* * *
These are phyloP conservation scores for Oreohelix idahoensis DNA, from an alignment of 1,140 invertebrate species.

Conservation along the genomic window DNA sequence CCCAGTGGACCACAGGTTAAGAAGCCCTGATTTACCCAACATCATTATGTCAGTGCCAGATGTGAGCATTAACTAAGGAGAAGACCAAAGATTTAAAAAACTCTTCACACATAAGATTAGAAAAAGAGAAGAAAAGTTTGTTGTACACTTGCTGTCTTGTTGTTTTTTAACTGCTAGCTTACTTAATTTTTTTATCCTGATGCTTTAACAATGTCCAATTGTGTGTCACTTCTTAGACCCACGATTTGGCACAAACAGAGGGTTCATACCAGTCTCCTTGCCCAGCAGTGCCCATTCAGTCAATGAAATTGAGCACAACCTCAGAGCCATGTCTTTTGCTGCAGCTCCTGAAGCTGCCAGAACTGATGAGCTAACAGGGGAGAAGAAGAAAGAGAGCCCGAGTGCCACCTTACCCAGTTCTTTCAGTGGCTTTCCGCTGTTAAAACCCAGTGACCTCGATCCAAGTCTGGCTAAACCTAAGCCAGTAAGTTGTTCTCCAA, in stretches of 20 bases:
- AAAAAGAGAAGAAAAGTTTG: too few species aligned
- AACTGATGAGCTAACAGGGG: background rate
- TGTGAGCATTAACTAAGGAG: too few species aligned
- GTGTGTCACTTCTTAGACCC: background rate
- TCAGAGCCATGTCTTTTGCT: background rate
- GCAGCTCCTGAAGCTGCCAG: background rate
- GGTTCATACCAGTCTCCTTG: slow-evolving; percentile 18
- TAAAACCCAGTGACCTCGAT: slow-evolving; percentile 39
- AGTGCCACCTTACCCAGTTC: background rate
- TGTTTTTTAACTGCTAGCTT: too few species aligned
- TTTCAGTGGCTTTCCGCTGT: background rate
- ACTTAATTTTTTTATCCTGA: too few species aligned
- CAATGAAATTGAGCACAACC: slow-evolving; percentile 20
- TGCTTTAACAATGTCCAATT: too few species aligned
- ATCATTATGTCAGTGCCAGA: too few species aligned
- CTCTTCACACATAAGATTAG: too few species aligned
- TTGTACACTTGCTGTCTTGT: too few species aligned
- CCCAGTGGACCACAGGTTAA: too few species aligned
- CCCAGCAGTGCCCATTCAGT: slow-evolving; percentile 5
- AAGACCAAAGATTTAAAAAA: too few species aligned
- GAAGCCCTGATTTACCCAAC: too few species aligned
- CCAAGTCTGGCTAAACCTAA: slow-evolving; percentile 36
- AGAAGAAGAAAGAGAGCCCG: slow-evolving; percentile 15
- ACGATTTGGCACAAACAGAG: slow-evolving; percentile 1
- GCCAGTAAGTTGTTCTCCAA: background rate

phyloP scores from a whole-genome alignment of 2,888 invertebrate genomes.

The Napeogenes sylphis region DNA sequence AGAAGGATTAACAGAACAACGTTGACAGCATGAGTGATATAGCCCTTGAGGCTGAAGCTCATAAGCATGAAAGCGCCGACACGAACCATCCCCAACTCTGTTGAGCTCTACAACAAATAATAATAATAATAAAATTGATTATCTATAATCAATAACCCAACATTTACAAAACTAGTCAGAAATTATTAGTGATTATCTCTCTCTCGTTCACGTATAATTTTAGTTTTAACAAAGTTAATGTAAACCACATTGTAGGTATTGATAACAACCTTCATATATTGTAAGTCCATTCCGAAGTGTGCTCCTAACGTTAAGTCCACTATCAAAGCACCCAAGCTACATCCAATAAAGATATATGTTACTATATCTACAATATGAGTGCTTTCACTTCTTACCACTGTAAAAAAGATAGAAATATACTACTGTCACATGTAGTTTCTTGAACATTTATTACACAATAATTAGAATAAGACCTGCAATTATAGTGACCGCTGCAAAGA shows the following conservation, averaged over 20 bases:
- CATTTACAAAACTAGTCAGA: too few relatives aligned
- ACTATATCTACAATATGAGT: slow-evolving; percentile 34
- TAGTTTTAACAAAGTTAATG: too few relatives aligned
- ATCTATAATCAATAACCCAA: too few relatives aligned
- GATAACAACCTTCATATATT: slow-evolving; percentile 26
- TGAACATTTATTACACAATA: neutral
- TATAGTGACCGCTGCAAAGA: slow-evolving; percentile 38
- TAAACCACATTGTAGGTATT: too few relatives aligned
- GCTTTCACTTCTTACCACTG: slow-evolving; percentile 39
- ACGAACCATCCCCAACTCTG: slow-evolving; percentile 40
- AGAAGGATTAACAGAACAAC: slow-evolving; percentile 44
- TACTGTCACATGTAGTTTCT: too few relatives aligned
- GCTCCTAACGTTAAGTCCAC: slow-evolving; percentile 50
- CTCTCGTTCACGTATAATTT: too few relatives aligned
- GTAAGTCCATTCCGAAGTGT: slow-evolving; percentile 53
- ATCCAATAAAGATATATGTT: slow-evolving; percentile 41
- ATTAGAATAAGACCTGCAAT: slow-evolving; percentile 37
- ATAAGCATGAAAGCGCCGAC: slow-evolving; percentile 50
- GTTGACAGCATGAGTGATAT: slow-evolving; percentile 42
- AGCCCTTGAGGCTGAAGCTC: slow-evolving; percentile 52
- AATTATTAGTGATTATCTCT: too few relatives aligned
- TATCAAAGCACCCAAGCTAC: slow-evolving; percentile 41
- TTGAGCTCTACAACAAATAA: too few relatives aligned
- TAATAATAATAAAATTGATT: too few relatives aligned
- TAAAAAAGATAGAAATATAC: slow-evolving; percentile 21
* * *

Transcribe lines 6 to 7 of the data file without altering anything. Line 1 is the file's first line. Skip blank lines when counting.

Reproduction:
- GTGTGTCACTTCTTAGACCC: background rate
- TCAGAGCCATGTCTTTTGCT: background rate